All the gods tried to talk Hephaestus into letting Hera loose. Hephaestus finally did when the beautiful goddess Aphrodite agreed to marry him. Theirs wasn’t a happy marriage, though. Aphrodite was really in love with Ares, the god of war.
The goddess Thetis had a half-mortal son named Achilles. When Achilles was a baby, she bathed him in the river Styx. This was supposed to make him invulnerable, meaning impossible to hurt or kill. Even so, Thetis worried when Achilles got ready to go fight in the Trojan War.
Hephaestus made the best weapons and armor in the world. So Thetis asked Hephaestus to make a shield and armor for Achilles. Hephaestus was still grateful to Thetis for helping him after his fall from Olympus. So he was happy to do as she asked.
Hephaestus’s armor didn’t let Achilles down during the war. But Thetis had made one mistake. When she had dipped Achilles in the river Styx, she had held him by the heel. So his heel was not invulnerable. Achilles was killed by an arrow in his heel.
Here are some interesting facts about Hephaestus’s story:
•Pandora, the woman Hephaestus made from clay, was said to have had a box of evils. She opened the box, letting all those evils loose in the world. Today, to “open a Pandora’s box” means to cause a lot of trouble accidentally.
•The Romans gave Hephaestus the name Vulcan. That’s where the word “volcano” comes from.
•The word “vulcanization” also comes from the name Vulcan. Vulcanization is a process for hardening rubber, especially for tires. It uses extreme heat and sulfur.
•Today, a person’s weak spot is called an “Achilles’s heel,” after the story of how Achilles died.
•Human history is sometimes divided into three periods. These are named after the materials most used for tools in those times. The earliest was the Stone Age, followed by the Bronze Age, followed by the Iron Age. The stories about Hephaestus were told in the Iron Age, when blacksmithing was very important.
The beautiful Hestia was the oldest of the gods of Olympus. She disliked gossip, so hardly any stories were told about he. But it would be a mistake to think she wasn’t important. In some ways, she was the most important of all the gods.
From the earliest times, the other gods of Olympus all had duties. Hermes carried messages, Ares was in charge of war, Artemis watched over all hunters, and Zeus ruled over everybody. Other gods had other jobs. But for a time, no one seemed to know what Hestia was supposed to do.
One day the gods Poseidon and Apollo told Zeus that they both loved Hestia. Both of them wanted to marry her. They demanded that Zeus choose between them. Otherwise, war would break out among the gods. And such a war would have been terrible indeed.
But Hestia solved the whole problem very simply. She refused ever to have a husband. Zeus was relieved and grateful to avoid a war. As a reward, he gave Hestia the keys to Olympus. He put her in charge of the gods’ everyday business. Hestia made sure that the gods always had plenty of food, clothing, and money. After all, even gods have to worry about such things!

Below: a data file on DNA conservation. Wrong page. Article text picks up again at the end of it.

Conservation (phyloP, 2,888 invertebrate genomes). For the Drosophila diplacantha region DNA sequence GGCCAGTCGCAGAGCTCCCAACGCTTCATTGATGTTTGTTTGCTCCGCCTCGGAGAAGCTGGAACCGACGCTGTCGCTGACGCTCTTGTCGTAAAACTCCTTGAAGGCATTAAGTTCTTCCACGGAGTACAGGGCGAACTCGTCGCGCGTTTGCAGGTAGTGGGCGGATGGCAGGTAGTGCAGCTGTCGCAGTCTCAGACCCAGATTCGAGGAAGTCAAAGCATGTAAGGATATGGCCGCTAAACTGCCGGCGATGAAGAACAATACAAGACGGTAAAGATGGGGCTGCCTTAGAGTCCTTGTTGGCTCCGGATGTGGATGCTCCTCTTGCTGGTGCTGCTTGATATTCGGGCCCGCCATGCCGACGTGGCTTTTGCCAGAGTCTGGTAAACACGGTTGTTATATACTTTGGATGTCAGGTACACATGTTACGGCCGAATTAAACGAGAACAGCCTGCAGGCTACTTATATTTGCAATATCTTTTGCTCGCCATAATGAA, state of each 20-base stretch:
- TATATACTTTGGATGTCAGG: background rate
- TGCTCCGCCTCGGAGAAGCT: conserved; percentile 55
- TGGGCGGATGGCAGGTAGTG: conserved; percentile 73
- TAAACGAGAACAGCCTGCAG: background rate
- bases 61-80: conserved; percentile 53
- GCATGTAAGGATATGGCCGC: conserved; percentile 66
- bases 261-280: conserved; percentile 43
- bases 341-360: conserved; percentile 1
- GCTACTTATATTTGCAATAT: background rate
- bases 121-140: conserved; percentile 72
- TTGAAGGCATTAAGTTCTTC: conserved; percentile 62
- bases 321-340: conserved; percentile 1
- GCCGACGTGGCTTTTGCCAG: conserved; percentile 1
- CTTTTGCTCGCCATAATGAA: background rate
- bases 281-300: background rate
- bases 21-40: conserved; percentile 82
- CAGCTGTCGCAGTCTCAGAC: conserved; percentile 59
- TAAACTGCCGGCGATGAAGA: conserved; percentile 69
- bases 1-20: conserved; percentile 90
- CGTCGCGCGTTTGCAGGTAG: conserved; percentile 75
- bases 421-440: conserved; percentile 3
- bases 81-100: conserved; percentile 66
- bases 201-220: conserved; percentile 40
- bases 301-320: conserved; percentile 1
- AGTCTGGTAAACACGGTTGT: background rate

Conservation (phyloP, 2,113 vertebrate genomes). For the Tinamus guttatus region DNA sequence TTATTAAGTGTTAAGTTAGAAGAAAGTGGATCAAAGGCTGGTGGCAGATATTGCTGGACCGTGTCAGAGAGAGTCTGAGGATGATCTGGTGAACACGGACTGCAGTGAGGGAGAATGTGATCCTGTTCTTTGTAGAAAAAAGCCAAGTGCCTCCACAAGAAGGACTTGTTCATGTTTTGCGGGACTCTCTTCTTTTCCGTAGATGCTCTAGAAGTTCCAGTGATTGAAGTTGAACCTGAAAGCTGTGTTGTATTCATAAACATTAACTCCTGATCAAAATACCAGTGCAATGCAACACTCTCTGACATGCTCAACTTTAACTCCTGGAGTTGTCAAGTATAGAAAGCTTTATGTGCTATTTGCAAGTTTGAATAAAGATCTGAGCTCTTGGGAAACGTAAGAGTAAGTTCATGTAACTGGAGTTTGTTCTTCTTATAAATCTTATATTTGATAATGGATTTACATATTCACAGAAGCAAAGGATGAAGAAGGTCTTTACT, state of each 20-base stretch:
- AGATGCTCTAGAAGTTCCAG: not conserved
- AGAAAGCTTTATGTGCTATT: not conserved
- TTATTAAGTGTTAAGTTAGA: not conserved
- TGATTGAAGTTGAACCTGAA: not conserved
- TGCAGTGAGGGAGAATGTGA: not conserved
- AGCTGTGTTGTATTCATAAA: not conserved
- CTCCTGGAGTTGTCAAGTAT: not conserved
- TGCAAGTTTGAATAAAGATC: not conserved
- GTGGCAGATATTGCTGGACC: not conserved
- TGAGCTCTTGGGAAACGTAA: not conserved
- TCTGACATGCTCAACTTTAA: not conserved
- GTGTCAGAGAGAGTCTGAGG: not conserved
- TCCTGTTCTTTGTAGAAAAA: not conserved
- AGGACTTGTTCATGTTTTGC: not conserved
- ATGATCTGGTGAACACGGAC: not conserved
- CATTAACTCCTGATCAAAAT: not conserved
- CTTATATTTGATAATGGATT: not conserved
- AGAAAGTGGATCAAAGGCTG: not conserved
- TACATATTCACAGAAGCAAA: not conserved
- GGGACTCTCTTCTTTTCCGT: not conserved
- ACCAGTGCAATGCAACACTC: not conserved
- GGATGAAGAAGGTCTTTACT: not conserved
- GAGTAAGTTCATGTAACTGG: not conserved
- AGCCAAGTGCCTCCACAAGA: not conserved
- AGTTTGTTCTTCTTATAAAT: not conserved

Zeus also made Hestia the goddess of homes everywhere. It was she who taught mortals how to build houses. And every house had a sacred spot for her. That was the hearth, the center of family life.
Mortals prayed to Hestia more than to any of the other gods. Every family meal began and ended with a prayer to Hestia. Whenever a baby was born, the parents carried it around the hearth and prayed to Hestia. Mortals had a saying: “Begin with Hestia.” In other words, when doing anything, always start out in the right way.
Hestia lived a quiet life, leaving fame and adventure to others. Zeus’s half-mortal son Dionysus showed up on Olympus one day. He wanted to have a throne like the other important gods. Hestia gladly gave up her own throne for him. After all, she was too busy to spend much time sitting there.
Here are some interesting facts about Hestia’s story:
•A hearth in an Ancient Greek home wasn’t like today’s fireplaces. It wasn’t placed in a wall at the end of a room.
Instead, it was in the middle of the central room. Its coals burned all the time, whether for warmth or for cooking. In honor of Hestia, Greeks made sure that the fire never went out.
•Every Ancient Greek city also had a public hearth for all citizens. Hestia was sacred there also. When the people of one city founded another city, they took coals with them to light the new city’s hearth. As in hearths in private houses, the fires in public hearths were never allowed to die out.
•In Ancient Rome, Hestia was called by the name of Vesta. The six priestesses in her temple were called Vestals. Like Vesta herself, they never married.
•An asteroid called Vesta is named after the goddess. An asteroid is a body that orbits the sun but is much smaller than a planet. Although Vesta is only the second largest asteroid, it is the one most visible from Earth. The largest asteroid is called Ceres, the Roman name for the goddess Demeter.